Making Sense of Women’s Health Tests and Screenings

Are you wondering which health screenings and exams are right for you? Congratulations! You are taking a big-picture, proactive approach to your health! Screenings are medical tests that look for signs of health problems before symptoms appear. Some conditions, such as high blood pressure or high cholesterol, raise your risk for heart disease and have few if any, symptoms. Adhering to recommended routine health screenings, lab tests and preventive measures, such as immunizations, is just what the doctor ordered to help keep you healthy and catch potential problems early.

Recommended screenings and tests for women

Overall and heart health. Your primary care provider can look after your overall health, assess your risk for disease based on your personal and family history, and make recommendations to lower the likelihood you will develop a serious disease. For example, a simple Body Mass Index (BMI) calculation can tell you if you are overweight, raising your risk for joint, heart and other health problems. Periodic blood glucose testing will tell you if you have diabetes or prediabetes. Checking your blood pressure and cholesterol levels will alert you if you are at risk for a heart attack or stroke.

Gynecological health
Women have unique health needs related to reproduction. Every woman 21 years and older should have periodic pelvic exams to check the health of their reproductive organs. If you are sexually active, your exams should include discussions about birth control and preventing sexually transmitted diseases. Women 65 years and older should ask their doctors about a bone density screening.

Cancer screenings
General cancer screening recommendations are for adults at average risk of developing cancer. Screening for cervical cancer begins at age 21 with pap smears every three years (or HPV testing plus a pap smear every five years, beginning at age 30).

Most screening guidelines recommend biannual breast cancer screening with mammograms between 40 and 74 and colon cancer screening beginning at age 45 (the frequency of screening depends on which test you use). Women ages 50 to 80 who have a history of heavy smoking may want to talk to their doctors about screening for lung cancer. If you do have risk factors, such as a personal or family history of cancer, your doctor may recommend a different screening schedule or even genetic testing.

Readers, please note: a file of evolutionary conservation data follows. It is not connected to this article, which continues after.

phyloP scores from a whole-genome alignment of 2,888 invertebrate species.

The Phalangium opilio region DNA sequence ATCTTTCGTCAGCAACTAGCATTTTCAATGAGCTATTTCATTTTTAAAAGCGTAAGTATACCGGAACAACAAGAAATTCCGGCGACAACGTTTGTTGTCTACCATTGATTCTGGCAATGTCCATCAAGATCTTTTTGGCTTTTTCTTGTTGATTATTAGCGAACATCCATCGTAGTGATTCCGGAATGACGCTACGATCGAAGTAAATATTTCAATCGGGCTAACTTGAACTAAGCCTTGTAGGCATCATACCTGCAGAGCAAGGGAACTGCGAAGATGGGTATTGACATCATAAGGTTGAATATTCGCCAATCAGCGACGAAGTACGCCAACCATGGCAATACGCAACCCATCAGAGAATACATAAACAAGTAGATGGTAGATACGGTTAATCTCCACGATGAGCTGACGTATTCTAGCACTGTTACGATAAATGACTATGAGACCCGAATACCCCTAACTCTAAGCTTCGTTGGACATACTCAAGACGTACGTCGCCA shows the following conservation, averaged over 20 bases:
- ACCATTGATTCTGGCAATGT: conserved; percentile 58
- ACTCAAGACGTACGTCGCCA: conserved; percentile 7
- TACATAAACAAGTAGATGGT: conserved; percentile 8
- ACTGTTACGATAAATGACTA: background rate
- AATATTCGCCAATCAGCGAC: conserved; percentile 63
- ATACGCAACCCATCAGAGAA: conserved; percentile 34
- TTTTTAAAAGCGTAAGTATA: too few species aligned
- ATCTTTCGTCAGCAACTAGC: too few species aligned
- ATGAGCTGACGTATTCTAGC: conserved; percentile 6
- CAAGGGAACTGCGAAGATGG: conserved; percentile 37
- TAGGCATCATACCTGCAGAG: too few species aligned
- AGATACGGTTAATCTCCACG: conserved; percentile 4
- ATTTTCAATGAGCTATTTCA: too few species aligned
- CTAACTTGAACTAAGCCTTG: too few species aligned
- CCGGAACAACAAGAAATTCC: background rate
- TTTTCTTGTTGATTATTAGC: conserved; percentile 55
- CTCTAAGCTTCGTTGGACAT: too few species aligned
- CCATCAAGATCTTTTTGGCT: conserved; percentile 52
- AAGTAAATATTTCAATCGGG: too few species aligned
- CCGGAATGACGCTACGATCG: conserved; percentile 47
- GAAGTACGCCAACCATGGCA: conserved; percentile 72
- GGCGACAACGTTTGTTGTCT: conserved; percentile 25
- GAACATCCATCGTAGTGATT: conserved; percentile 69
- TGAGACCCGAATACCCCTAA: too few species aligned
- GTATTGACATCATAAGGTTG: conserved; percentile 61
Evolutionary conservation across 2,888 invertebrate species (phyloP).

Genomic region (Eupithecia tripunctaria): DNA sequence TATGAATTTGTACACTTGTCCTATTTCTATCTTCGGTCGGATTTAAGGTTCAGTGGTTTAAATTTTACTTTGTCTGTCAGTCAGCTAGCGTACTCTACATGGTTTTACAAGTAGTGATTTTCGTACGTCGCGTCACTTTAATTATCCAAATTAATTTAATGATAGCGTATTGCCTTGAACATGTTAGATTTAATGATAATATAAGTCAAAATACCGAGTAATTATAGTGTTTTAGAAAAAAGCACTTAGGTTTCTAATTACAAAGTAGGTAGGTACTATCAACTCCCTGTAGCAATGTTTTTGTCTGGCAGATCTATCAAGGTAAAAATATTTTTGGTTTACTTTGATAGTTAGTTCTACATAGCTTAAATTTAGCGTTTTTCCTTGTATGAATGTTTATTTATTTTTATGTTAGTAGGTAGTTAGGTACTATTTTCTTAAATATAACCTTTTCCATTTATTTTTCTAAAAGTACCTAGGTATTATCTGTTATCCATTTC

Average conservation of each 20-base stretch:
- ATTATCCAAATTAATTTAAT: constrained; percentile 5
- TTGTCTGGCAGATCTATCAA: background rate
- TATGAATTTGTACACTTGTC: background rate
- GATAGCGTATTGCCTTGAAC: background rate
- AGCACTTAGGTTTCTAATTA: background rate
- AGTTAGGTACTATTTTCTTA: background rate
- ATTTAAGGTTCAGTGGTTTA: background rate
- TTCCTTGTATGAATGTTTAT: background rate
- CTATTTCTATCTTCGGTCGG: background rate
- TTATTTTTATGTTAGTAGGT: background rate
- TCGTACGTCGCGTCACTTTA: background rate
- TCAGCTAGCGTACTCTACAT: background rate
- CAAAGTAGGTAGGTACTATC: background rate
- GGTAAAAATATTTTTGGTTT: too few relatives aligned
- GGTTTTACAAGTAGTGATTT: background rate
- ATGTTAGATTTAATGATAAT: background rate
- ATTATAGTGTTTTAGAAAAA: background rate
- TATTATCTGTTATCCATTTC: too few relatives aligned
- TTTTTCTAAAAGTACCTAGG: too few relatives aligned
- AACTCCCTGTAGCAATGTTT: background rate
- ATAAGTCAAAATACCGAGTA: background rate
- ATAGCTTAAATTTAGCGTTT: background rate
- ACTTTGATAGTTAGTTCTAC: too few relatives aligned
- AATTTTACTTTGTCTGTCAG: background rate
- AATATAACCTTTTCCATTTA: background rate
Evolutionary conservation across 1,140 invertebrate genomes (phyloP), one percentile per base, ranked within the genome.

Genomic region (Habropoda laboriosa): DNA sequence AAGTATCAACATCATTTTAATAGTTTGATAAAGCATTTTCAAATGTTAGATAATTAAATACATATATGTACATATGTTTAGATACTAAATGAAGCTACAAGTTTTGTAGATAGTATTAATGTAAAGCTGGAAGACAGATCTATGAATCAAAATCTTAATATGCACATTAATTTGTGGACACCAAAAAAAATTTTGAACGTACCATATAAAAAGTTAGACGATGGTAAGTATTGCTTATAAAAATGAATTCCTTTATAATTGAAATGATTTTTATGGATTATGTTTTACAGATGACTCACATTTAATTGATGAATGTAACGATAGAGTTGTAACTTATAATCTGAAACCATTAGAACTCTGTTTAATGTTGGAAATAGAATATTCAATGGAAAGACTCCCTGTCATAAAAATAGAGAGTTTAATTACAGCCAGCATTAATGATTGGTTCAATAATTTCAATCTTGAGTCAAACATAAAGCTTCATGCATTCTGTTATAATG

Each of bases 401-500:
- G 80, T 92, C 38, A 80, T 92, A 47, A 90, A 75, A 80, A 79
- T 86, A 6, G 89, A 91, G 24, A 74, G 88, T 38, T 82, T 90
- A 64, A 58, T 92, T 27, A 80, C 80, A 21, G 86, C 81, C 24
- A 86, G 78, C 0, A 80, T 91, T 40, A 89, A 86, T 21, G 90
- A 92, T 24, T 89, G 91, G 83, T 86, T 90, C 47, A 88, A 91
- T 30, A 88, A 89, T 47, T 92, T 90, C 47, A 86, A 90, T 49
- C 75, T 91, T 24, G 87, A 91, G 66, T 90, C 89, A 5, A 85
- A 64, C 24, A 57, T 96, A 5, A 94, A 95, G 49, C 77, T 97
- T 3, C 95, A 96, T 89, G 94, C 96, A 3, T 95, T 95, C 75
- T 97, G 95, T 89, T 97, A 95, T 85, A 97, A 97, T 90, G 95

The U.S. Centers for Disease Control and Prevention (CDC) recommend an annual flu shot for adults, especially older adults or those at increased risk of complications from the flu. Older adults should be vaccinated for pneumonia and shingles around age 60 and receive a tetanus-diphtheria booster vaccine every 10 years. Ask your doctor if you are up to date on your other important immunizations.

Mental health and domestic violence screenings. Women are at higher risk for developing depression and being victims of domestic violence, particularly during and after pregnancy. Most healthcare providers screen patients for depression and intimate partner violence at every visit.

Components of Women’s Wellness

· Overall health (weight, nutrition, general lifestyle)

· Breast and gynecological health (including birth control and preventing sexually transmitted diseases)

· Vision and dental health

· Immunizations

·       Screenings


o Heart disease

o Cancer

o Diabetes

o Bone density

o Mental health

o Domestic violence

Recommended immunizations for adult women

· Annual flu shot

· Tetanus-diphtheria, at age 19, with a booster every 10 years

· Shingles, age 60

· Pneumonia, age 65

· HPV vaccine, by age 26

· Hepatitis—ask your doctor if you’re at risk

Recommended Cancer Screenings for Women at Average Risk of Cancer

· Breast cancer: every two years ages 40 to 74—talk to your doctor about benefits and risks of screening before 40 and after 74

· Colon cancer: beginning at age 45— frequency depends on the type of screening

· Cervical cancer: ages 21 to 65 with Pap smear every three years or HPV plus Pap every five years (ages 30 to 65)

· Lung cancer: ages 50 to 80 for individuals with a heavy smoking history and who are healthy enough to undergo curative treatment if needed


To schedule your health screenings, call Lovelace Care Concierge at 505.727.2727.